As a mom, your first instinct when your baby cries is to pick her up and cover her with kisses. However, there comes a time when it’s important for your little one to learn to self-soothe, so you’re not constantly running yourself ragged trying to keep her content. Here are a few tips for showing your baby that mom’s arms aren’t the only means to happiness.
Give her a chance.
If your baby is barely whining, allow her the chance to work it out on her own before you step in to help. She might wiggle around a bit, find something to look at, and be just fine. If you pick her up as soon as she begins making noise, she’ll never have the chance to realize that she can satisfy herself just as easily as you can.
Offer some nonhuman entertainment.
Try giving your little one a toy, turning on some tot-friendly music, or helping her find a comfortable change of position. Babies often fuss simply because they’re bored, so a little stimulation could be just what she needs. The key is to let her see that there are things other than people that can offer entertainment or make her feel better.
Cheer her up, then walk away.
Sit next to your baby and play with her (without picking her up) until she’s happy again. Then cheerfully walk away while she’s occupied. Don’t sneak off though—you want her to trust you. If she starts fussing as you’re leaving, don’t immediately turn back; keep going and see what happens.
Meet her needs.
If your baby feels sure that you’re going to take care of her when she needs you, she’s going to be more comfortable and confident playing on her own. Respond to her when she’s hungry or needs a clean diaper, and even when you’re teaching her to self-soothe, don’t ignore her. Talk to her from across the room or walk into view so she can see you’re still there. Simply ignoring her cries could lead to a hysterical fit, which she won’t likely be able to resolve herself. Which brings us to …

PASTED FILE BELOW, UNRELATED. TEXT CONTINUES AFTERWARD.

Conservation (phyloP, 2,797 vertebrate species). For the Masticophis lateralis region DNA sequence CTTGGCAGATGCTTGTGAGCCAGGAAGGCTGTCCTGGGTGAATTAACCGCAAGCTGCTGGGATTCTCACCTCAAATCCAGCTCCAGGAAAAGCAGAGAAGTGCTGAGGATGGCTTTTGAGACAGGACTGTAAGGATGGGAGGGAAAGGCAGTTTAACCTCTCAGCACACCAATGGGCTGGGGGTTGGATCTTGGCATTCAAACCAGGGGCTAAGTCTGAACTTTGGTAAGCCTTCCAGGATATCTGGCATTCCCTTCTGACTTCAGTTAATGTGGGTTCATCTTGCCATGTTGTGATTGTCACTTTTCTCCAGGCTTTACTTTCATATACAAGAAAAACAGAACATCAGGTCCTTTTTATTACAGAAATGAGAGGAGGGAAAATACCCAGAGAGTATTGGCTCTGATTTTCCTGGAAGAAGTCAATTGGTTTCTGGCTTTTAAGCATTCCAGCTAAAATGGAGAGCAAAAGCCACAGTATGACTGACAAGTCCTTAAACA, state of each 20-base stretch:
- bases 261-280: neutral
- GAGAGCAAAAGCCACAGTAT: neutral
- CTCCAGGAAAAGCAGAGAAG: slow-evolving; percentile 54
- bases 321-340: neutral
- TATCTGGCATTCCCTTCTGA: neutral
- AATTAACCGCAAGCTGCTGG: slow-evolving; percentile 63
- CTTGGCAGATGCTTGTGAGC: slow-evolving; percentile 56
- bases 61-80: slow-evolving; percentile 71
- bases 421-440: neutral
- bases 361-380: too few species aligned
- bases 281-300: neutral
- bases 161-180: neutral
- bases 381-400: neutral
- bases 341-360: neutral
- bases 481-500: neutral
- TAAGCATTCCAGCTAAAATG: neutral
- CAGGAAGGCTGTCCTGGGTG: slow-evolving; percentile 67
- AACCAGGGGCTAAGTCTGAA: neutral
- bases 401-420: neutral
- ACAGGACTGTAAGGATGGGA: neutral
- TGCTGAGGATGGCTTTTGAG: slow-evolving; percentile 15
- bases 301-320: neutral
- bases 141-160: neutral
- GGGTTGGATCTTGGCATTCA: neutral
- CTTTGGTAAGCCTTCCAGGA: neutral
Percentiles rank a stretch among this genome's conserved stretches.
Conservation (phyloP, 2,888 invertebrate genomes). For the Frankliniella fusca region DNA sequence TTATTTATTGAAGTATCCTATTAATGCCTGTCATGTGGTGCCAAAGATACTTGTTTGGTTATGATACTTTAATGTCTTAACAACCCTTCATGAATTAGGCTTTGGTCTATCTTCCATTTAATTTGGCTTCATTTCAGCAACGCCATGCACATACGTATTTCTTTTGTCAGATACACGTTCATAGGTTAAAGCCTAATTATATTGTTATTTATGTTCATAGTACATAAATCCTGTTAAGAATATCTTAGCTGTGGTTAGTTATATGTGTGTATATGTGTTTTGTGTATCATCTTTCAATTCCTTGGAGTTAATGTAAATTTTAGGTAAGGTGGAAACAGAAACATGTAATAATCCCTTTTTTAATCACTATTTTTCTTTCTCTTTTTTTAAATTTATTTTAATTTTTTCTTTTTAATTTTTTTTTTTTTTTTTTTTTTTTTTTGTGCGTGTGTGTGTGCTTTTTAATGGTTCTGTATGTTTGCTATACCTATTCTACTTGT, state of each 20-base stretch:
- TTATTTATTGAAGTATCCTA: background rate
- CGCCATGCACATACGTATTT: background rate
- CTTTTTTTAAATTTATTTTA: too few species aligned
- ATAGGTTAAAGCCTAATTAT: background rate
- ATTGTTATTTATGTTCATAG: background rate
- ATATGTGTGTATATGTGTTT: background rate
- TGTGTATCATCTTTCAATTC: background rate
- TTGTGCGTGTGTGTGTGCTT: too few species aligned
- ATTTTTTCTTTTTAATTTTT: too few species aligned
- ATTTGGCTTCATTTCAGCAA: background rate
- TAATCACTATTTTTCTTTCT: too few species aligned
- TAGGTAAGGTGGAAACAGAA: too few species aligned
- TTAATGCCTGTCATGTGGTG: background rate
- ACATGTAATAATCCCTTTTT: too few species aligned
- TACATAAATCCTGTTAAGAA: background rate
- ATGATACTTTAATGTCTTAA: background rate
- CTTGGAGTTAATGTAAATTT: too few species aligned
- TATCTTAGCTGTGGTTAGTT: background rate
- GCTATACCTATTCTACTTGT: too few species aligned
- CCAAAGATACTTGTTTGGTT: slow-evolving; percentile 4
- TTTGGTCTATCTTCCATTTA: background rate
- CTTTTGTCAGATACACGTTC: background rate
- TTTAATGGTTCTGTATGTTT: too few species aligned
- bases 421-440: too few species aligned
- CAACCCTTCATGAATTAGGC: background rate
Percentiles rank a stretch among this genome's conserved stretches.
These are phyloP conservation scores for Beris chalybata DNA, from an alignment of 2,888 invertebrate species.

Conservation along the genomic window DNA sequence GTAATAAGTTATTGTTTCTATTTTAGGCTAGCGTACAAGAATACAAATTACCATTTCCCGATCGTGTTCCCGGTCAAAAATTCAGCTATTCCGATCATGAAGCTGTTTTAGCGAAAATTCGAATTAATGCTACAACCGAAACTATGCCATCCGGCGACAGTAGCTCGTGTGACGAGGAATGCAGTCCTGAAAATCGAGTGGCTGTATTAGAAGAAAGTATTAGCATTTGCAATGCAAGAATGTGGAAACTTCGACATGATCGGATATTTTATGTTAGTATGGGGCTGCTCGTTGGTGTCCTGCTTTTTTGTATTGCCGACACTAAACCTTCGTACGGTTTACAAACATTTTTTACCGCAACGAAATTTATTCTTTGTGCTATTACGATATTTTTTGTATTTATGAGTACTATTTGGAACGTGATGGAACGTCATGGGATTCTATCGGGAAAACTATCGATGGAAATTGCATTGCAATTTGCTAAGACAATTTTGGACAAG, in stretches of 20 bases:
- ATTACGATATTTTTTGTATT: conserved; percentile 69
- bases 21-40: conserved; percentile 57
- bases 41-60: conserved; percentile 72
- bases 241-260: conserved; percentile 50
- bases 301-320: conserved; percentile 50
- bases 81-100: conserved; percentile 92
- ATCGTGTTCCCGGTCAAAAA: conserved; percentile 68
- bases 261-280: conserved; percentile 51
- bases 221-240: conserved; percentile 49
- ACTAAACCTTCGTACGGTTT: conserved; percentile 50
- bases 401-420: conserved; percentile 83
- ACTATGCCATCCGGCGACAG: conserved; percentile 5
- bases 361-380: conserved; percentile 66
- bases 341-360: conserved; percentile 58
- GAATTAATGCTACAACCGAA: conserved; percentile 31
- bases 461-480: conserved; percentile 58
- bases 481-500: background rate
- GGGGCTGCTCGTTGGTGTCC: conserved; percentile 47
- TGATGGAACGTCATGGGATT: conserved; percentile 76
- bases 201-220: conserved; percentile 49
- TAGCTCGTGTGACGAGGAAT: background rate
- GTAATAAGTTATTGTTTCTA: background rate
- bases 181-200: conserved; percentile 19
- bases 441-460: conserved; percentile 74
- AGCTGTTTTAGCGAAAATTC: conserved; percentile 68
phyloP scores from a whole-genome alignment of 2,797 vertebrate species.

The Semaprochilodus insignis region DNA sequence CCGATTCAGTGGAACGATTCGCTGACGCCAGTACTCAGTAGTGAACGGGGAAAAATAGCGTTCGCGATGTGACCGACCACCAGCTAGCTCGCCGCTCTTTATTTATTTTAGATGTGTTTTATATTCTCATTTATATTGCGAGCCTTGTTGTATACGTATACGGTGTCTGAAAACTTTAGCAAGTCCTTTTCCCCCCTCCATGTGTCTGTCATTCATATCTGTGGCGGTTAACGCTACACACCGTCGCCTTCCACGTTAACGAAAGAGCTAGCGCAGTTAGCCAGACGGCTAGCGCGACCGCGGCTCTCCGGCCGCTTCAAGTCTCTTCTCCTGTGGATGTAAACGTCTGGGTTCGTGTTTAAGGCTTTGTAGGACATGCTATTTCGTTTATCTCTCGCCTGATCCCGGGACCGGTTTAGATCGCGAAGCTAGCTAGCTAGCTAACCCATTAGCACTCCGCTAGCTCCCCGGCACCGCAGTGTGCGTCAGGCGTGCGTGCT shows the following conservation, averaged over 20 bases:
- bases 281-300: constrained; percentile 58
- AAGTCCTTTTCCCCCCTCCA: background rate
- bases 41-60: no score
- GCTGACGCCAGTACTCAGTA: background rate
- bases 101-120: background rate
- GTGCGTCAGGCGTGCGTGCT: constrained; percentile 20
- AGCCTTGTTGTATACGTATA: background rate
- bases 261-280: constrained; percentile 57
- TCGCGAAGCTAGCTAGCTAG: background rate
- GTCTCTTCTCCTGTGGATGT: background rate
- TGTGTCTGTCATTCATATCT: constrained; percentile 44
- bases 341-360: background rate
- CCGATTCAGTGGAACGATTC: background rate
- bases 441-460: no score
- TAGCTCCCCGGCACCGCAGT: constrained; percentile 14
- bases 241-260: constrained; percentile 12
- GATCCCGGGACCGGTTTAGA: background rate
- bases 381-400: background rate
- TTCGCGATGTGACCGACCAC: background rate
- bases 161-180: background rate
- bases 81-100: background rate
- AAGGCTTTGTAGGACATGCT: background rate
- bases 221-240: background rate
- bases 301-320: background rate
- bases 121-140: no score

Avoid letting her get overly upset.
If your baby is hysterical or you’ve had a particularly busy day, it might be in everyone’s best interest to simply hold your little one for now and reintroduce self-soothing awhile later. There’s a time and a place for everything, and if your baby is overstimulated or unusually upset, it’s going to be rough for both of you. Make sure that self-soothing is a positive experience for everyone involved.
Offer a pacifier.
These small wonder plugs are a godsend for some babies (and their parents). Children are born with a natural need to suck, and sometimes that need isn’t met by breast or bottle alone. While you will have to break the pacifier habit at some point (since prolonged use can cause dental problems), most pediatricians agree that babies can safely use a pacifier for the first six to 12 months of life.